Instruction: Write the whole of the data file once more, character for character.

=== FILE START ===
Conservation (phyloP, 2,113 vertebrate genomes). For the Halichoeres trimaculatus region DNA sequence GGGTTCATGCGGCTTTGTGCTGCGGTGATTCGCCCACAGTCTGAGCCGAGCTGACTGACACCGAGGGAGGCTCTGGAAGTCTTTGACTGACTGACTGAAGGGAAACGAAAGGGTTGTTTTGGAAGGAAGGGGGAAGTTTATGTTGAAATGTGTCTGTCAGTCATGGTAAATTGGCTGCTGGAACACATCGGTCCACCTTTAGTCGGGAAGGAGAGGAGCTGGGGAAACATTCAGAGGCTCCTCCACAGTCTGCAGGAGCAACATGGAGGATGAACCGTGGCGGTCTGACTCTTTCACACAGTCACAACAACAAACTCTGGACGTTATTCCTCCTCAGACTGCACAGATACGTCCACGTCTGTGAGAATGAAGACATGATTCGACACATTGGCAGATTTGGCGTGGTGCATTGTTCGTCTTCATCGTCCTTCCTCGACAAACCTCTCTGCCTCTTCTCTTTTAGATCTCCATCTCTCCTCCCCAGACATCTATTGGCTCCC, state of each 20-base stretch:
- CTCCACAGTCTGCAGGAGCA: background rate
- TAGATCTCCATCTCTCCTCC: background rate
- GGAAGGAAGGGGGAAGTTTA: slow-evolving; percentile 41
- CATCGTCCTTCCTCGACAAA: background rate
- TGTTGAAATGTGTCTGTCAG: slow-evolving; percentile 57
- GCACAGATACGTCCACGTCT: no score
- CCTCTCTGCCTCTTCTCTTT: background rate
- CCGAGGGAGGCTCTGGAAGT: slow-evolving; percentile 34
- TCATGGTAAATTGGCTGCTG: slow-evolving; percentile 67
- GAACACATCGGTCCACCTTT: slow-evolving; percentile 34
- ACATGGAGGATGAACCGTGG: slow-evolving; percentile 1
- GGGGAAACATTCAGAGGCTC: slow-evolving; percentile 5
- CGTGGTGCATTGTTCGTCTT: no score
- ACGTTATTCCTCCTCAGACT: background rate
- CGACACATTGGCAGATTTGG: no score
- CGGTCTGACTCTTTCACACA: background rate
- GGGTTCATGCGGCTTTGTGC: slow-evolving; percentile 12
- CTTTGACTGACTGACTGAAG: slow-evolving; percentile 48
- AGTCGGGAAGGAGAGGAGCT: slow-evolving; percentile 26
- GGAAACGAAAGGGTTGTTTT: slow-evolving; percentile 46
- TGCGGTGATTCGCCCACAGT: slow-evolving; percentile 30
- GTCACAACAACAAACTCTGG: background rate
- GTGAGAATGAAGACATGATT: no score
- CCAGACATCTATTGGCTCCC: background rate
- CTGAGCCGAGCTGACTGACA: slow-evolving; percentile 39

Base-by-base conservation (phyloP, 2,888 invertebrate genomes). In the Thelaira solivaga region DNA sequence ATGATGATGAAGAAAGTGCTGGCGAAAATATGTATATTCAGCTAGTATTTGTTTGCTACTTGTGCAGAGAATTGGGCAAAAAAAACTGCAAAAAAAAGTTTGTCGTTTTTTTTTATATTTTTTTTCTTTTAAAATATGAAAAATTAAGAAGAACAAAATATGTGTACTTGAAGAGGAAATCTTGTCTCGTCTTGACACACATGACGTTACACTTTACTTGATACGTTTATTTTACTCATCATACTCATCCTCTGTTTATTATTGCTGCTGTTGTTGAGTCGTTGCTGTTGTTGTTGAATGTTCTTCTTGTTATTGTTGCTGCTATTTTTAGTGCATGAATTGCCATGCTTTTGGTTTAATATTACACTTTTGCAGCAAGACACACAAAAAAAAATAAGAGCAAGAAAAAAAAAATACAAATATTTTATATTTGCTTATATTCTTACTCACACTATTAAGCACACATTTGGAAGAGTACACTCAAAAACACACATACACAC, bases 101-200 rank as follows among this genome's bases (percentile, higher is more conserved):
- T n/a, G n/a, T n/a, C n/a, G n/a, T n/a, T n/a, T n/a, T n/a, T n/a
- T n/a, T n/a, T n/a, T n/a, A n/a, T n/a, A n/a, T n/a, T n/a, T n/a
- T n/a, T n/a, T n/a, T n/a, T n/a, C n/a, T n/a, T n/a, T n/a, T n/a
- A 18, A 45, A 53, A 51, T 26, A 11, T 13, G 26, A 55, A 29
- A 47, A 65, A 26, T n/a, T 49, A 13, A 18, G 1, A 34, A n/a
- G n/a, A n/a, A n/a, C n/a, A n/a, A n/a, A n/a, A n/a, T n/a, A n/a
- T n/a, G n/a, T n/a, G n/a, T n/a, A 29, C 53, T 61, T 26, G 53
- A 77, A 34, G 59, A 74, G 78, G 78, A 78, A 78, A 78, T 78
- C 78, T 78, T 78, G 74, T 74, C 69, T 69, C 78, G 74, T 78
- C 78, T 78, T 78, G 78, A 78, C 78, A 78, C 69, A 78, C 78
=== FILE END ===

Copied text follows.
Conservation (phyloP, 2,113 vertebrate genomes). For the Halichoeres trimaculatus region DNA sequence GGGTTCATGCGGCTTTGTGCTGCGGTGATTCGCCCACAGTCTGAGCCGAGCTGACTGACACCGAGGGAGGCTCTGGAAGTCTTTGACTGACTGACTGAAGGGAAACGAAAGGGTTGTTTTGGAAGGAAGGGGGAAGTTTATGTTGAAATGTGTCTGTCAGTCATGGTAAATTGGCTGCTGGAACACATCGGTCCACCTTTAGTCGGGAAGGAGAGGAGCTGGGGAAACATTCAGAGGCTCCTCCACAGTCTGCAGGAGCAACATGGAGGATGAACCGTGGCGGTCTGACTCTTTCACACAGTCACAACAACAAACTCTGGACGTTATTCCTCCTCAGACTGCACAGATACGTCCACGTCTGTGAGAATGAAGACATGATTCGACACATTGGCAGATTTGGCGTGGTGCATTGTTCGTCTTCATCGTCCTTCCTCGACAAACCTCTCTGCCTCTTCTCTTTTAGATCTCCATCTCTCCTCCCCAGACATCTATTGGCTCCC, state of each 20-base stretch:
- CTCCACAGTCTGCAGGAGCA: background rate
- TAGATCTCCATCTCTCCTCC: background rate
- GGAAGGAAGGGGGAAGTTTA: slow-evolving; percentile 41
- CATCGTCCTTCCTCGACAAA: background rate
- TGTTGAAATGTGTCTGTCAG: slow-evolving; percentile 57
- GCACAGATACGTCCACGTCT: no score
- CCTCTCTGCCTCTTCTCTTT: background rate
- CCGAGGGAGGCTCTGGAAGT: slow-evolving; percentile 34
- TCATGGTAAATTGGCTGCTG: slow-evolving; percentile 67
- GAACACATCGGTCCACCTTT: slow-evolving; percentile 34
- ACATGGAGGATGAACCGTGG: slow-evolving; percentile 1
- GGGGAAACATTCAGAGGCTC: slow-evolving; percentile 5
- CGTGGTGCATTGTTCGTCTT: no score
- ACGTTATTCCTCCTCAGACT: background rate
- CGACACATTGGCAGATTTGG: no score
- CGGTCTGACTCTTTCACACA: background rate
- GGGTTCATGCGGCTTTGTGC: slow-evolving; percentile 12
- CTTTGACTGACTGACTGAAG: slow-evolving; percentile 48
- AGTCGGGAAGGAGAGGAGCT: slow-evolving; percentile 26
- GGAAACGAAAGGGTTGTTTT: slow-evolving; percentile 46
- TGCGGTGATTCGCCCACAGT: slow-evolving; percentile 30
- GTCACAACAACAAACTCTGG: background rate
- GTGAGAATGAAGACATGATT: no score
- CCAGACATCTATTGGCTCCC: background rate
- CTGAGCCGAGCTGACTGACA: slow-evolving; percentile 39

Base-by-base conservation (phyloP, 2,888 invertebrate genomes). In the Thelaira solivaga region DNA sequence ATGATGATGAAGAAAGTGCTGGCGAAAATATGTATATTCAGCTAGTATTTGTTTGCTACTTGTGCAGAGAATTGGGCAAAAAAAACTGCAAAAAAAAGTTTGTCGTTTTTTTTTATATTTTTTTTCTTTTAAAATATGAAAAATTAAGAAGAACAAAATATGTGTACTTGAAGAGGAAATCTTGTCTCGTCTTGACACACATGACGTTACACTTTACTTGATACGTTTATTTTACTCATCATACTCATCCTCTGTTTATTATTGCTGCTGTTGTTGAGTCGTTGCTGTTGTTGTTGAATGTTCTTCTTGTTATTGTTGCTGCTATTTTTAGTGCATGAATTGCCATGCTTTTGGTTTAATATTACACTTTTGCAGCAAGACACACAAAAAAAAATAAGAGCAAGAAAAAAAAAATACAAATATTTTATATTTGCTTATATTCTTACTCACACTATTAAGCACACATTTGGAAGAGTACACTCAAAAACACACATACACAC, bases 101-200 rank as follows among this genome's bases (percentile, higher is more conserved):
- T n/a, G n/a, T n/a, C n/a, G n/a, T n/a, T n/a, T n/a, T n/a, T n/a
- T n/a, T n/a, T n/a, T n/a, A n/a, T n/a, A n/a, T n/a, T n/a, T n/a
- T n/a, T n/a, T n/a, T n/a, T n/a, C n/a, T n/a, T n/a, T n/a, T n/a
- A 18, A 45, A 53, A 51, T 26, A 11, T 13, G 26, A 55, A 29
- A 47, A 65, A 26, T n/a, T 49, A 13, A 18, G 1, A 34, A n/a
- G n/a, A n/a, A n/a, C n/a, A n/a, A n/a, A n/a, A n/a, T n/a, A n/a
- T n/a, G n/a, T n/a, G n/a, T n/a, A 29, C 53, T 61, T 26, G 53
- A 77, A 34, G 59, A 74, G 78, G 78, A 78, A 78, A 78, T 78
- C 78, T 78, T 78, G 74, T 74, C 69, T 69, C 78, G 74, T 78
- C 78, T 78, T 78, G 78, A 78, C 78, A 78, C 69, A 78, C 78